Santa Rosa obstetrician saved newborns as his home burned during Santa Rosa fire
The wind spewed embers, a tempest with flames encroaching on both sides of Highway 101. Dr. Scott Witt, rushing to the hospital where his patients awaited, quickly realized his pickup truck couldn’t maneuver through the roadblocks and obstacles, so he rushed back to his Fountaingrove home for his BMW motorcycle.
Witt had one thing on his mind –– those babies.
The director of the Newborn Intensive Care Unit (NICU) was on a mission that night to evacuate eight infants from Sutter Santa Rosa Regional Hospital when the wildfires threatened the hospital and everyone in it.
When Witt reached his home, he learned the sheriff had in his absence been through the neighborhood with a bullhorn, alerting people of a mandatory evacuation.
“I said rather than pack anything, I told my family to get in the car and leave and head south so I wouldn’t have to worry about them and I could focus on the babies,” he said.
Then Witt climbed on his BMW 2015 R NineT motorcycle and darted through smoky backroads, weaving through flames. He pulled into Sutter around 3 a.m., and saw the fires in the parking lot and the security team on the roof dousing out embers.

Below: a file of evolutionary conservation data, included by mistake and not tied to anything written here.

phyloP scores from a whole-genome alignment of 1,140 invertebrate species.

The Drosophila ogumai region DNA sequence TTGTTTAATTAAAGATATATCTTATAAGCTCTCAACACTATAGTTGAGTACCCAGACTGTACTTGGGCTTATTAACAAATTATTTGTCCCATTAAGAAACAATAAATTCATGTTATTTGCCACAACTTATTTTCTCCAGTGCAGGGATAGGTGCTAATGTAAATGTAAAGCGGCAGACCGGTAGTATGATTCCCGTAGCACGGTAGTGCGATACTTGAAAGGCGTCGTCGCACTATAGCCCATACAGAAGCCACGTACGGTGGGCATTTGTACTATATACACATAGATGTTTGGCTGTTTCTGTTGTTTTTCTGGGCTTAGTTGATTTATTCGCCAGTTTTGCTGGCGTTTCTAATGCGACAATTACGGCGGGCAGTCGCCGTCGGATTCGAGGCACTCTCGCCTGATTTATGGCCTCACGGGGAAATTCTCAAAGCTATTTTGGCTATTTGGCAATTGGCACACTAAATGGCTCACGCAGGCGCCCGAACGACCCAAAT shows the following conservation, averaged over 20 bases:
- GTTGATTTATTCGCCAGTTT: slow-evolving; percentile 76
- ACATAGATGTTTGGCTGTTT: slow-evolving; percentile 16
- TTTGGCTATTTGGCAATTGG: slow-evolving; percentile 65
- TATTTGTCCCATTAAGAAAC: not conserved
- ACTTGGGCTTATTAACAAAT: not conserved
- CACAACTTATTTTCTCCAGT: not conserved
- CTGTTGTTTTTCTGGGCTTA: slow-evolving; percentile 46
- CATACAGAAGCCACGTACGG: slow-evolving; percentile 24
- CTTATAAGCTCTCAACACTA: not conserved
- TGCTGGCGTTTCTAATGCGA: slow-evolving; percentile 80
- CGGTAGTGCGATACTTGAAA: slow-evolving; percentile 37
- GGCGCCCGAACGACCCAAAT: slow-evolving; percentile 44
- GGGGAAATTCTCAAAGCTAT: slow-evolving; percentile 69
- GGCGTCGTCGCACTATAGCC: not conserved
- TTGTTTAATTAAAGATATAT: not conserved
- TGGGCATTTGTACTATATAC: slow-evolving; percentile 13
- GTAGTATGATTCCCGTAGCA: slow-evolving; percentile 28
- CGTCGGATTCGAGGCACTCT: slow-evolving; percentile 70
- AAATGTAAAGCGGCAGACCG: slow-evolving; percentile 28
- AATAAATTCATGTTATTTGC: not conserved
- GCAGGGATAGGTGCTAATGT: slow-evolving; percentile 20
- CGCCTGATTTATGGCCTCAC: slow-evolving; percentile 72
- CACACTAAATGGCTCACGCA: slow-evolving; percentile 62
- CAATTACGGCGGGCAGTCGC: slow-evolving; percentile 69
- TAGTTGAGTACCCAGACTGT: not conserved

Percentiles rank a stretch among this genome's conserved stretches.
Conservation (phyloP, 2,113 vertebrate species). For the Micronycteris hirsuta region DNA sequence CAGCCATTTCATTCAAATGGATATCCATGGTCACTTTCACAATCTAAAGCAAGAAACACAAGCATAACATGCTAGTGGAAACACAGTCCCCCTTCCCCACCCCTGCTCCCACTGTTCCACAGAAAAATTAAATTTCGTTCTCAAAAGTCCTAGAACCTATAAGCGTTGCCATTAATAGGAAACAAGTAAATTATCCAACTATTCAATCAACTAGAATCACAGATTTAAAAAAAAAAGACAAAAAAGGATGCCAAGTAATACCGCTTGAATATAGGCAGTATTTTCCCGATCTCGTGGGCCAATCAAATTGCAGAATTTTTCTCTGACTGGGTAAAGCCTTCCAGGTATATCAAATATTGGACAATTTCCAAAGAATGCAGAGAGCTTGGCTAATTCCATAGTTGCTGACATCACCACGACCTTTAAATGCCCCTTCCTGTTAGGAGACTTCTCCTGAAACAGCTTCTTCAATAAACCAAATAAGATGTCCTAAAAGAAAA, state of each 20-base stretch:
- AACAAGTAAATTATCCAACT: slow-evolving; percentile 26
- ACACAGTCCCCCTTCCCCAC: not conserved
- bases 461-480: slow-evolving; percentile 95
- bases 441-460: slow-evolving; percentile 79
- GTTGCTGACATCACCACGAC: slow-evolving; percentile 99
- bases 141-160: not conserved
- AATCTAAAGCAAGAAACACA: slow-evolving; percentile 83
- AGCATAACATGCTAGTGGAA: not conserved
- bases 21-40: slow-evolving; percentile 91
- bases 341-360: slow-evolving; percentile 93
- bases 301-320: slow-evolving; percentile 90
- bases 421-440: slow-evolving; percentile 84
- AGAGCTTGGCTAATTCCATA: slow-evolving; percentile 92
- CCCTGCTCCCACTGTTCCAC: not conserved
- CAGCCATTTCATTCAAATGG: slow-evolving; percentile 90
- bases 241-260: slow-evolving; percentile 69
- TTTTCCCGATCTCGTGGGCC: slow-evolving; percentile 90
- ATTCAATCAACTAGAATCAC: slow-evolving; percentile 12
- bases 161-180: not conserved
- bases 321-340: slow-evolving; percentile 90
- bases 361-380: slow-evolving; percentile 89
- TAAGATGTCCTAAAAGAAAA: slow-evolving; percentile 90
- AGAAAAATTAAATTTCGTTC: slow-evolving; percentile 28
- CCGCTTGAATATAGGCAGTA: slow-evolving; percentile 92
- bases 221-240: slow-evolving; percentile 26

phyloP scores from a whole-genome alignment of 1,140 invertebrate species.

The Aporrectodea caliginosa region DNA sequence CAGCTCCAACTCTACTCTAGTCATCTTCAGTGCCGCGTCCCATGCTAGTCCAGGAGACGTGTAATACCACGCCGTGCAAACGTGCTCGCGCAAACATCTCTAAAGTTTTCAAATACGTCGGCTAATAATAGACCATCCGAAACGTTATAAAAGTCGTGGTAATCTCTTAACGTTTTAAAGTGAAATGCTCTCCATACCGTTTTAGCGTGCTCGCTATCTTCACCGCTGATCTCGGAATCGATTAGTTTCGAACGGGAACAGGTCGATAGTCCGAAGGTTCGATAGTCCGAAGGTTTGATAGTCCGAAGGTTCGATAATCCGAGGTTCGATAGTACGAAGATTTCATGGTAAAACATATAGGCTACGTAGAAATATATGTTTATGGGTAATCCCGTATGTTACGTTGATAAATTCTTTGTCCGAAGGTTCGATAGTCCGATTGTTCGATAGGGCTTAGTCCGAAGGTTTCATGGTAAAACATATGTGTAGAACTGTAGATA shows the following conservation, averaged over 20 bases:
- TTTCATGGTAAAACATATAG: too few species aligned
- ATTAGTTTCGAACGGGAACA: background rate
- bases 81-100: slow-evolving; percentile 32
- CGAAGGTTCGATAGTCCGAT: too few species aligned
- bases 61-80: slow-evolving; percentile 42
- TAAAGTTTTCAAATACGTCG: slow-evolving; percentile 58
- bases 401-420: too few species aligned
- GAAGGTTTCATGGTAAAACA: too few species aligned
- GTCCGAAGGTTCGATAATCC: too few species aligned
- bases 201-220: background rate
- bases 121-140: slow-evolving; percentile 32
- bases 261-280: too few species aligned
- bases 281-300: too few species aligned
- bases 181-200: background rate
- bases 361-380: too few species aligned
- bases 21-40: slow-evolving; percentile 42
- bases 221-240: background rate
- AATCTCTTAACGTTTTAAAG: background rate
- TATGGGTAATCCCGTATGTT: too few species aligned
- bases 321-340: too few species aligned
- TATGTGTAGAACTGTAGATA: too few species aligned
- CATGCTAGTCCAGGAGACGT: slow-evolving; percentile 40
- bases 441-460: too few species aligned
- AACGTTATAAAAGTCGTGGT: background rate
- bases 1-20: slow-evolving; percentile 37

“It was more significant than what I had thought,” he said. “The fire was actually close to the hospital.”
Once inside the NICU, Witt could see it in the parents’ eyes –– frantic worry.
“They knew it was a dangerous situation and so I had to say ‘I’m going to do everything I can to make sure your baby is safe, even if that comes to putting myself at risk,’” Witt said. “‘I’ll do that because that’s what a mom would do.’”
Witt began prepping for evacuation by assembling ambulances to drive the newborns to Santa Rosa Memorial Hospital, roughly six miles away. The newborns were already in the throes of a life and death struggle, infants who couldn’t survive without the support of incubators, IVs, feeding tubes or oxygen. He calculated the three transports with painstaking detail, considering which newborns needed feeding tubes, IVs or incubators. Witt also calculated how many bassinets could fit on the floor of an ambulance to configure the best make-up for each transport.
When the last ambulance was ready to take off, Witt asked the driver if he could follow close behind on his motorcycle so he could coordinate care for the babies with the doctors at Memorial Hospital once they arrived. The driver called ahead to warn the police because Highway 101 was closed to all but emergency vehicles. On that day, though, they made an exception for one 2015 BMW R NineT motorcycle.
Trailing the speeding ambulance, Witt swerved around cars, dodged tree limbs and skirted downed power lines after flames had breached Highway 101.
“The ambulance had the siren on and as soon as we got on the freeway I could immediately tell there were things on fire on either side of the freeway,” Witt said. “I mean actual trees right there on fire. As soon as the gravel stopped there was fire. That was the first time I was like, ‘huh, this could actually hit me.’ I had some live embers hit me and I’d try to brush them off.”